• Case study of a rural distribution cooperative
  • Energy efficiency in pumping
  • GIS for distribution system
  • Voltage monitor
Capacitor usage with agricultural pumps

Power factor improvement using capacitors on agricultural loads is a low-capital and non-intrusive method to reduce resistive losses in distribution systems and provide improved voltage levels to consumers, and yet the power factor on agricultural feeders in India is often around 0.8.In this project we look at the reasons for this status through a case study in the sugar cane belt of Maharashtra and found that it was apathy of the utility, lack of incentives and disinformation for the farmers that led to the current situation. A pilot project with installation of capacitors on all pumps on one DT was carried out to understand the process better.


Measurements and simulations showed a 20% reduction in distribution loss

Case study of a rural electricity distribution cooperative

Most of rural distribution is carried out by large public sector companies. Little incentive to improve efficiencies, or quality of supply, leaves the rural consumer with bad service and the utilities in a poor financial state. While the Rajiv Gandhi Grameen Vidyutikaran Yojana promoted franchisees for rural distribution, but the only model that has taken off is with regards to metering and billing. Models with higher involvement of energy supply, and infrastructure management have not taken off. In this project we analyze rural cooperatives to understand the challenges and incentives for a distribution utility in a rural area.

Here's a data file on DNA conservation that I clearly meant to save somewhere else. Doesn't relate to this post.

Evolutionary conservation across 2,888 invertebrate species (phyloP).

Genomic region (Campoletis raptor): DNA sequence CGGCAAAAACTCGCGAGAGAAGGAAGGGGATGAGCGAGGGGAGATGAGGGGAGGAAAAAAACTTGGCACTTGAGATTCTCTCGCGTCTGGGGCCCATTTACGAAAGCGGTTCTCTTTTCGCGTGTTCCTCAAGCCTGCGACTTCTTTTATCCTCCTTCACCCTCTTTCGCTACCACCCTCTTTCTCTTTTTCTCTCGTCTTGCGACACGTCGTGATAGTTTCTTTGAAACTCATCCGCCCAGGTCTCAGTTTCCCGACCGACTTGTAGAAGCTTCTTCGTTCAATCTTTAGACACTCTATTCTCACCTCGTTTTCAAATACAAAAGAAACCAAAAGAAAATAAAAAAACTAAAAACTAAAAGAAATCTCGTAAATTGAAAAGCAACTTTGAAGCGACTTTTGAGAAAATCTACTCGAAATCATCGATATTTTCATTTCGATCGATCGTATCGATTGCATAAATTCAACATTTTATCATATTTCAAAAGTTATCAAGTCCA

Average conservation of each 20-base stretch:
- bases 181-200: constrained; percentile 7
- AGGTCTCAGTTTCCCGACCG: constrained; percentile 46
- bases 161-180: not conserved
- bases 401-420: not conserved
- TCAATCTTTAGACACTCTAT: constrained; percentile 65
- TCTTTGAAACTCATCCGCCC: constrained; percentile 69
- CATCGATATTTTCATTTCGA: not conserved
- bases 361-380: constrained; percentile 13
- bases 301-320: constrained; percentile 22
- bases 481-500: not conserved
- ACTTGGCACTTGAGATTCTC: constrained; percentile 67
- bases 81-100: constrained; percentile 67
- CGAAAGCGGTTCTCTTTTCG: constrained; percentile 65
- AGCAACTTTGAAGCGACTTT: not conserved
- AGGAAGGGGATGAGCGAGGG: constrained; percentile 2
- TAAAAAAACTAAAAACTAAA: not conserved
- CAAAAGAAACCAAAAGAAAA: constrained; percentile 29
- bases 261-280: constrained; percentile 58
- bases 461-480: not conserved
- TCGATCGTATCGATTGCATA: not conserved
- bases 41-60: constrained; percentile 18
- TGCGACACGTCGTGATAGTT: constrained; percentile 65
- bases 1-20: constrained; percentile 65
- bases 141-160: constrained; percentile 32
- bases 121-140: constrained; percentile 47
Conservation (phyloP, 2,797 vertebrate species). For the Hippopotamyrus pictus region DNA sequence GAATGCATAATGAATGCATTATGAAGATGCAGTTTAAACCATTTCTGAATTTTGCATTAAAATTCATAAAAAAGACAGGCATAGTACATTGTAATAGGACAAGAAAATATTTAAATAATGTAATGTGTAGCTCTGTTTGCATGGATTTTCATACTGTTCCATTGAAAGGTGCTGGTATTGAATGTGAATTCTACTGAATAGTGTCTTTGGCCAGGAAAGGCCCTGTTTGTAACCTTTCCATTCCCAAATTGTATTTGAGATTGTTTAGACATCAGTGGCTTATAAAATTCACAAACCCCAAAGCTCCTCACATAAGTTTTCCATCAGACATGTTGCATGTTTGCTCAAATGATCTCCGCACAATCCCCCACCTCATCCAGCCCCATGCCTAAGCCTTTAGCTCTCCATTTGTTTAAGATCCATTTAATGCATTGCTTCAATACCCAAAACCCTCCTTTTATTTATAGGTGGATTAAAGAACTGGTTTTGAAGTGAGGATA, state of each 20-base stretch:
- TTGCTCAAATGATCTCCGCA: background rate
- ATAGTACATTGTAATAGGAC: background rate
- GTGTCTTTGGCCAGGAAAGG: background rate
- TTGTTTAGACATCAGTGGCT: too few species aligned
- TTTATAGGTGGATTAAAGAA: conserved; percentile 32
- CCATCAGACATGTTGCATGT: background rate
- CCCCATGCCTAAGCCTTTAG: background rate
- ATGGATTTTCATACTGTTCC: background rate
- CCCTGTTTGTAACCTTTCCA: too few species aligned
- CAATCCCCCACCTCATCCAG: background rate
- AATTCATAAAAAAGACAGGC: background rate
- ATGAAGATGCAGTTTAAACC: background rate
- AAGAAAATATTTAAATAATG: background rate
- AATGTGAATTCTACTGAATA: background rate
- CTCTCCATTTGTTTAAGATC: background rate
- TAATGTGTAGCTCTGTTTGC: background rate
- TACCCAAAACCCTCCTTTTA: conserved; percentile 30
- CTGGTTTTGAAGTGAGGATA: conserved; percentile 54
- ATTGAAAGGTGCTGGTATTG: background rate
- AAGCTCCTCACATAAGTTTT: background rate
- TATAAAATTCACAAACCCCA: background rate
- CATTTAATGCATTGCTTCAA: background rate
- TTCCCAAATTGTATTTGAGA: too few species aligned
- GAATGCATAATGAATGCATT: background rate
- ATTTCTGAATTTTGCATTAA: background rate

Energy audit of an agricultural feeder in Nasik

Electricity consumption in agriculture is fraught with issues at an operational as well as institutional level. Poor quality of supply, poor metering and accounting at every level, and the purported inflation of agricultural consumption by utilities are all related, and lead to a poor situation for all stakeholders. This project attempts an energy audit on one feeder and tries to understand various aspects like technical losses, feeder design, status of metering and billing. A detailed accounting may also lead to a truer picture of the financial feasibility of distribution on an agricultural feeder in a typical agrarian region of Maharashtra.